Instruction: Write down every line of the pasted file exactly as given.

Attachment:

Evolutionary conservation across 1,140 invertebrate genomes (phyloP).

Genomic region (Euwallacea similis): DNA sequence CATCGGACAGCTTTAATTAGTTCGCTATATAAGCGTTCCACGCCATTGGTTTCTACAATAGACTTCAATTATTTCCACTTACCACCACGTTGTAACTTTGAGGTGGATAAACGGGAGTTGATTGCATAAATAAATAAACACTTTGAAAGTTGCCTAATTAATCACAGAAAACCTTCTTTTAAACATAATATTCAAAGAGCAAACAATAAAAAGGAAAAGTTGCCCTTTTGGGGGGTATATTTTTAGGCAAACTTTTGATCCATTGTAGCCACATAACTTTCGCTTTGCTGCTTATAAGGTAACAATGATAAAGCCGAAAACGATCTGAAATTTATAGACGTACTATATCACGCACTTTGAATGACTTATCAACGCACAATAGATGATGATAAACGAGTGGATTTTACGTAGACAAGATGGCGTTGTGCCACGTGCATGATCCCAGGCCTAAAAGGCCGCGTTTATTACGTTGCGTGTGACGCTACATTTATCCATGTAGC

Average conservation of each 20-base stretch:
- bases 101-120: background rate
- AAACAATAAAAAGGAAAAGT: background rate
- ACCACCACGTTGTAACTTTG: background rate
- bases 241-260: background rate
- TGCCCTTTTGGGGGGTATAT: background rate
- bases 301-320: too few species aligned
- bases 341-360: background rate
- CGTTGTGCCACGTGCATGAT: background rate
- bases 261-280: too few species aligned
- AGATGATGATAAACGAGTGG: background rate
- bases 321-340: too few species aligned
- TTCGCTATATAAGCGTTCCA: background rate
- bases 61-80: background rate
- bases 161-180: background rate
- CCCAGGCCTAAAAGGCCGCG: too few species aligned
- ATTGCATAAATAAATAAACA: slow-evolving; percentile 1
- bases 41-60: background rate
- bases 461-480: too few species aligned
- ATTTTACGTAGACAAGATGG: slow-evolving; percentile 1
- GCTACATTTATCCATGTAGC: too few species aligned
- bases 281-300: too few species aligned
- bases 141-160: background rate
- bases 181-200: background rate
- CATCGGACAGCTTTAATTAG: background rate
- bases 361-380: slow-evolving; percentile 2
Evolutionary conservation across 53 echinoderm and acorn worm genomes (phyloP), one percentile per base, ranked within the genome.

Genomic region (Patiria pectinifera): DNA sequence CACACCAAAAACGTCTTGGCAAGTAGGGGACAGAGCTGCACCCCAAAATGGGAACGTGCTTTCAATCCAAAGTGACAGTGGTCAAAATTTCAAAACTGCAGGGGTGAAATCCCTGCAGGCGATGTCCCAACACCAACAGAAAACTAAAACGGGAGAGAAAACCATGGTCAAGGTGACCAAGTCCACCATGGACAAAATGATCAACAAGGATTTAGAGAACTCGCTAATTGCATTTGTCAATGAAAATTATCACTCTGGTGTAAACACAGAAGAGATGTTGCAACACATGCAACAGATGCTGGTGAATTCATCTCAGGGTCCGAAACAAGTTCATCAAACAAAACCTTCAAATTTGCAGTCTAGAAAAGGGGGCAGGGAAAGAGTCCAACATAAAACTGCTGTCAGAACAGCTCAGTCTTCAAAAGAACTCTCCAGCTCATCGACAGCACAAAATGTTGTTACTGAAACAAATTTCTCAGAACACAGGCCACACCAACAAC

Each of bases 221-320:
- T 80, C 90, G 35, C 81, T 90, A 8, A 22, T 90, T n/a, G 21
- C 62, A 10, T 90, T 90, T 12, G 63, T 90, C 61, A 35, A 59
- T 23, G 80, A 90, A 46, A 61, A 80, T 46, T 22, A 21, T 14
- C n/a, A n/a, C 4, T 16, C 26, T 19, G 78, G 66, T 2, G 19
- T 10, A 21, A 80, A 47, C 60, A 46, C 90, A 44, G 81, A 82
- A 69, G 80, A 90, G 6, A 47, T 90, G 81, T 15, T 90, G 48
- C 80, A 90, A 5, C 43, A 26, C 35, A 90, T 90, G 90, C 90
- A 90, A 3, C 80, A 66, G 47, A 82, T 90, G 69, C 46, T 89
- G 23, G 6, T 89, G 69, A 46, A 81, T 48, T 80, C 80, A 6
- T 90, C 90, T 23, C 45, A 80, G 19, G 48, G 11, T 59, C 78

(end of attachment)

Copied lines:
Evolutionary conservation across 1,140 invertebrate genomes (phyloP).

Genomic region (Euwallacea similis): DNA sequence CATCGGACAGCTTTAATTAGTTCGCTATATAAGCGTTCCACGCCATTGGTTTCTACAATAGACTTCAATTATTTCCACTTACCACCACGTTGTAACTTTGAGGTGGATAAACGGGAGTTGATTGCATAAATAAATAAACACTTTGAAAGTTGCCTAATTAATCACAGAAAACCTTCTTTTAAACATAATATTCAAAGAGCAAACAATAAAAAGGAAAAGTTGCCCTTTTGGGGGGTATATTTTTAGGCAAACTTTTGATCCATTGTAGCCACATAACTTTCGCTTTGCTGCTTATAAGGTAACAATGATAAAGCCGAAAACGATCTGAAATTTATAGACGTACTATATCACGCACTTTGAATGACTTATCAACGCACAATAGATGATGATAAACGAGTGGATTTTACGTAGACAAGATGGCGTTGTGCCACGTGCATGATCCCAGGCCTAAAAGGCCGCGTTTATTACGTTGCGTGTGACGCTACATTTATCCATGTAGC

Average conservation of each 20-base stretch:
- bases 101-120: background rate
- AAACAATAAAAAGGAAAAGT: background rate
- ACCACCACGTTGTAACTTTG: background rate
- bases 241-260: background rate
- TGCCCTTTTGGGGGGTATAT: background rate
- bases 301-320: too few species aligned
- bases 341-360: background rate
- CGTTGTGCCACGTGCATGAT: background rate
- bases 261-280: too few species aligned
- AGATGATGATAAACGAGTGG: background rate
- bases 321-340: too few species aligned
- TTCGCTATATAAGCGTTCCA: background rate
- bases 61-80: background rate
- bases 161-180: background rate
- CCCAGGCCTAAAAGGCCGCG: too few species aligned
- ATTGCATAAATAAATAAACA: slow-evolving; percentile 1
- bases 41-60: background rate
- bases 461-480: too few species aligned
- ATTTTACGTAGACAAGATGG: slow-evolving; percentile 1
- GCTACATTTATCCATGTAGC: too few species aligned
- bases 281-300: too few species aligned
- bases 141-160: background rate
- bases 181-200: background rate
- CATCGGACAGCTTTAATTAG: background rate
- bases 361-380: slow-evolving; percentile 2
Evolutionary conservation across 53 echinoderm and acorn worm genomes (phyloP), one percentile per base, ranked within the genome.

Genomic region (Patiria pectinifera): DNA sequence CACACCAAAAACGTCTTGGCAAGTAGGGGACAGAGCTGCACCCCAAAATGGGAACGTGCTTTCAATCCAAAGTGACAGTGGTCAAAATTTCAAAACTGCAGGGGTGAAATCCCTGCAGGCGATGTCCCAACACCAACAGAAAACTAAAACGGGAGAGAAAACCATGGTCAAGGTGACCAAGTCCACCATGGACAAAATGATCAACAAGGATTTAGAGAACTCGCTAATTGCATTTGTCAATGAAAATTATCACTCTGGTGTAAACACAGAAGAGATGTTGCAACACATGCAACAGATGCTGGTGAATTCATCTCAGGGTCCGAAACAAGTTCATCAAACAAAACCTTCAAATTTGCAGTCTAGAAAAGGGGGCAGGGAAAGAGTCCAACATAAAACTGCTGTCAGAACAGCTCAGTCTTCAAAAGAACTCTCCAGCTCATCGACAGCACAAAATGTTGTTACTGAAACAAATTTCTCAGAACACAGGCCACACCAACAAC

Each of bases 221-320:
- T 80, C 90, G 35, C 81, T 90, A 8, A 22, T 90, T n/a, G 21
- C 62, A 10, T 90, T 90, T 12, G 63, T 90, C 61, A 35, A 59
- T 23, G 80, A 90, A 46, A 61, A 80, T 46, T 22, A 21, T 14
- C n/a, A n/a, C 4, T 16, C 26, T 19, G 78, G 66, T 2, G 19
- T 10, A 21, A 80, A 47, C 60, A 46, C 90, A 44, G 81, A 82
- A 69, G 80, A 90, G 6, A 47, T 90, G 81, T 15, T 90, G 48
- C 80, A 90, A 5, C 43, A 26, C 35, A 90, T 90, G 90, C 90
- A 90, A 3, C 80, A 66, G 47, A 82, T 90, G 69, C 46, T 89
- G 23, G 6, T 89, G 69, A 46, A 81, T 48, T 80, C 80, A 6
- T 90, C 90, T 23, C 45, A 80, G 19, G 48, G 11, T 59, C 78